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“When the unfair behavior of the opponent in the process can be used against him” — article by Arltan Tserenov and Farrukh Sarimsokov for Yurist Kompanii

In the article: five situations when you can refer to the procedural estoppel and deprive the opponent of the right to object.

The opponent behaves inconsistently in the trial, changes his position from session to session, and artificially increases the time for consideration. Such actions are grounds to impose court costs on him and deprive him of the right to object. To achieve this, ask the court to apply estoppel [1]. When the court hears your arguments and restricts the procedural rights of your opponent, you will learn from the article by Arltan Tserenov, junior lawyer of Prime Advice and Farrukh Sarimsokov for Yurist Kompanii.

NB For the first time, the Court referred to the principle of procedural estoppel when it indicated that it was impossible to make additional claims if the settlement agreement had been approved earlier. Now this practice is well established at the level of the SAC (the decision of the SAC Presidium of 22.03.2011 in case no. A60-62482/2009, the decision of the Supreme Court of 01.12.2015 in case no. A40-105443/2013).

Takes a contradictory position and arbitrarily changes it during the process

The opponent demands to conduct an expert examination after objecting to it, asks to change the questions in the re-examination, or claims that the expert is incompetent only after he has learned the results of the first one — this behavior shows that he is abusing procedural rights. Another trick of the opponent-declares in the verification instance about the consideration of the case by the court of the first illegal composition, although he did not previously declare a recusal and presented a position on the merits [2]. If you see such behavior, refer to estoppel and say that the opponent is behaving inconsistently and only delays the proceedings by his actions [3]. To prove that the opponent has changed his behavior, read the case materials and draw the court's attention to those documents that will show the opponent's previous position. For example, refer to the minutes of the meeting.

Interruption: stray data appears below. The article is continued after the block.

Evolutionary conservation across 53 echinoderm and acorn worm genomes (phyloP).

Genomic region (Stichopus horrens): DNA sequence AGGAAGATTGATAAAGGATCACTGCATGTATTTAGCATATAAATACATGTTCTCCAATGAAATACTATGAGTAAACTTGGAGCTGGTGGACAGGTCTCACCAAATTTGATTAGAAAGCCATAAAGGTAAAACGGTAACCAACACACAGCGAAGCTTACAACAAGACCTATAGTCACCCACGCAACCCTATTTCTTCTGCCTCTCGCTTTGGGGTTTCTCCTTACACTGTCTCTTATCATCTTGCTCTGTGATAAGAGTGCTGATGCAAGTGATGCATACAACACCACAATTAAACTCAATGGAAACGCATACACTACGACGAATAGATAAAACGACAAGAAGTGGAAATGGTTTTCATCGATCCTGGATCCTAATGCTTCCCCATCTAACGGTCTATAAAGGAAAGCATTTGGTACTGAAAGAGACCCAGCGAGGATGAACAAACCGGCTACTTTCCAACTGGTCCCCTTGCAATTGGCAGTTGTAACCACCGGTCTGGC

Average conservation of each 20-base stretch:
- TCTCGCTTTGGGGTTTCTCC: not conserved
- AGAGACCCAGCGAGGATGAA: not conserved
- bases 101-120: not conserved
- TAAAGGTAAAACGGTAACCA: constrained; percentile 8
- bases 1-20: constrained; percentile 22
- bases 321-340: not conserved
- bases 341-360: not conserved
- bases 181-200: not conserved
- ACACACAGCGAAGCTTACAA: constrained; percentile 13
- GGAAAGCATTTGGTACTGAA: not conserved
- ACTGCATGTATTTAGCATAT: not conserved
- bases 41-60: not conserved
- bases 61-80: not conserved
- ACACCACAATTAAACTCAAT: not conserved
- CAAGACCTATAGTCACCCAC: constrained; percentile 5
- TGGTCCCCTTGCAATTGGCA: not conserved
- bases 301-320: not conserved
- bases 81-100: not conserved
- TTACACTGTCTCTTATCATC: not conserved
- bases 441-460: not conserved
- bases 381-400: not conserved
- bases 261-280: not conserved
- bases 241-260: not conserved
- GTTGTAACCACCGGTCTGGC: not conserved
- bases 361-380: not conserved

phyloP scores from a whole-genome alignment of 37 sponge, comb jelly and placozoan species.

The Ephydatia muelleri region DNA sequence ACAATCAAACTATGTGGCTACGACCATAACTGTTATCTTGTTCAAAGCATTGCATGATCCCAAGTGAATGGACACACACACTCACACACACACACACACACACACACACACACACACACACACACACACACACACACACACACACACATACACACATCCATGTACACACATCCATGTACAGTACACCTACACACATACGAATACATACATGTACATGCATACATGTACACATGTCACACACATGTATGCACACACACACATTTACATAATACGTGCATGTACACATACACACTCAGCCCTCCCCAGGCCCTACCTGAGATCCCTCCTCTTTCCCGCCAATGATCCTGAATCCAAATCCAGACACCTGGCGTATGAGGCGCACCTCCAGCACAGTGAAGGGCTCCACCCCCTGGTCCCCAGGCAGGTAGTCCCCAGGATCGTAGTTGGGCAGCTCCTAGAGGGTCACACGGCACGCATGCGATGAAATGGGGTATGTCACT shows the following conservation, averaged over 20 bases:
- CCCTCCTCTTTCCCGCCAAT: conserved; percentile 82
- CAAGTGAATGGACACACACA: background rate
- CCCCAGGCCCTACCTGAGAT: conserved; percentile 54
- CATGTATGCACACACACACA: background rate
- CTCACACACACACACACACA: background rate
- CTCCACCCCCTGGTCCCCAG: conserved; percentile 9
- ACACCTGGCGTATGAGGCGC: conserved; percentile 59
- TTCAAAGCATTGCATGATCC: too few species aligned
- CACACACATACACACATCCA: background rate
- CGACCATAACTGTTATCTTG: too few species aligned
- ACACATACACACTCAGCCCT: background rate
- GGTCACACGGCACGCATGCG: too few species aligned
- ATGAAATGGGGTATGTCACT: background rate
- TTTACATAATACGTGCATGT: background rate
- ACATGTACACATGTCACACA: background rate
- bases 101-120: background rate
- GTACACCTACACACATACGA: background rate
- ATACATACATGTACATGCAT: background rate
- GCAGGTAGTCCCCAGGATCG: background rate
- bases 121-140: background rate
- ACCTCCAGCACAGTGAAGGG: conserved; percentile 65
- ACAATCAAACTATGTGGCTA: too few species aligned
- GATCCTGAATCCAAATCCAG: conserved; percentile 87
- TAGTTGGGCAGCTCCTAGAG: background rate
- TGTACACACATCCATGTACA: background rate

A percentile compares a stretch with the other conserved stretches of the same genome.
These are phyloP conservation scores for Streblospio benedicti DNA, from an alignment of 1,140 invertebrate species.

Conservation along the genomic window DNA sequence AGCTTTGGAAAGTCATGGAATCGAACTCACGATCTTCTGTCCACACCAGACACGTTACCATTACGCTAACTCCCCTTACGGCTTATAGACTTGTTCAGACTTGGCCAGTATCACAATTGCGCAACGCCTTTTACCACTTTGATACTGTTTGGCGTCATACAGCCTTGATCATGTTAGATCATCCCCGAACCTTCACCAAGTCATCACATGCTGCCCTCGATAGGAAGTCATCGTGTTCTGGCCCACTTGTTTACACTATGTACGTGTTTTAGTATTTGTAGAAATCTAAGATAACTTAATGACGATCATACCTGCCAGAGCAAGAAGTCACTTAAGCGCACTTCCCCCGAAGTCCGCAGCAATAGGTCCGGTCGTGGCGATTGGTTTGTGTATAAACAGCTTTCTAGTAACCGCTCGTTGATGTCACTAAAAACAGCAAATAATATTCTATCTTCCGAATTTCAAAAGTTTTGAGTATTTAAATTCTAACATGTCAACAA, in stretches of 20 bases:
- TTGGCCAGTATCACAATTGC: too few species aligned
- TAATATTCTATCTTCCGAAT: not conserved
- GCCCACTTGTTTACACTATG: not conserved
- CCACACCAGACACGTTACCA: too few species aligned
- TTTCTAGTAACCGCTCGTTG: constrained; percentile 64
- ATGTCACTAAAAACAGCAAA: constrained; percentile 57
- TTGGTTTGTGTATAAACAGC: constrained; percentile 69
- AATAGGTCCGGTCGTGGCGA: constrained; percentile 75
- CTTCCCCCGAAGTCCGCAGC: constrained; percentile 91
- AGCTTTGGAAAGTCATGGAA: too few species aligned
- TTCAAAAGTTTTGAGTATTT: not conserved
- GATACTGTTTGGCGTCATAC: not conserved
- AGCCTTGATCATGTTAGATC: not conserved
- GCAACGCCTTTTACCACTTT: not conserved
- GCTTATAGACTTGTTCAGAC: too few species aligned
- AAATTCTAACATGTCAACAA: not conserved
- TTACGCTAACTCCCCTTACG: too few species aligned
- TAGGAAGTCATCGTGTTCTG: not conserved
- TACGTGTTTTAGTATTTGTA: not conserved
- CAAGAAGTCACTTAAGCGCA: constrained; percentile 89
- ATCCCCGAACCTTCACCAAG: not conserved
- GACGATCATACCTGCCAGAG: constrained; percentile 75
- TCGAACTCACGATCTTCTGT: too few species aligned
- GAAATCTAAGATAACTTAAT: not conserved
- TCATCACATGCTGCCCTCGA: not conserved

Declares that he did not receive a claim or a court notice, only when appealing

When the opponent in the appeal or cassation demands to leave the case without consideration due to non-compliance with the pre-trial procedure, although he did not declare this in the first instance, in the response to the complaint, refer to the abuse of procedural rights. If a person actively participated in the case, presented evidence, sent representatives, but lost the dispute, the judges will consider that he is only trying to take advantage of a loophole at the appeal stage.

Refer to the active participation of the opponent in the case below if he claims that he was not notified of the trial. Additionally, check whether he should have known about the case if he had behaved in good faith. For example, the courts rejected the application of the founder of a bankrupt company that he was not notified of the time and place of the court session. However, as the sole participant, he could not have been unaware of the bankruptcy procedure, had the opportunity and interest to track the progress of the case and all separate disputes, and therefore violated the obligation to use procedural rights in good faith [4].


1 Part 2 of Article 41 of the Administrative codex

2 Ruling of the Supreme Court of 24.03.2021 in case no. A43-8378/2018

3 Decision of the Central District Administrative Court of 22.10.2020 on case no. A23-4182/2018

4 Decision of the Administrative Court of the East Siberian District of 21.07.2020 on case no. A10-1853/2017

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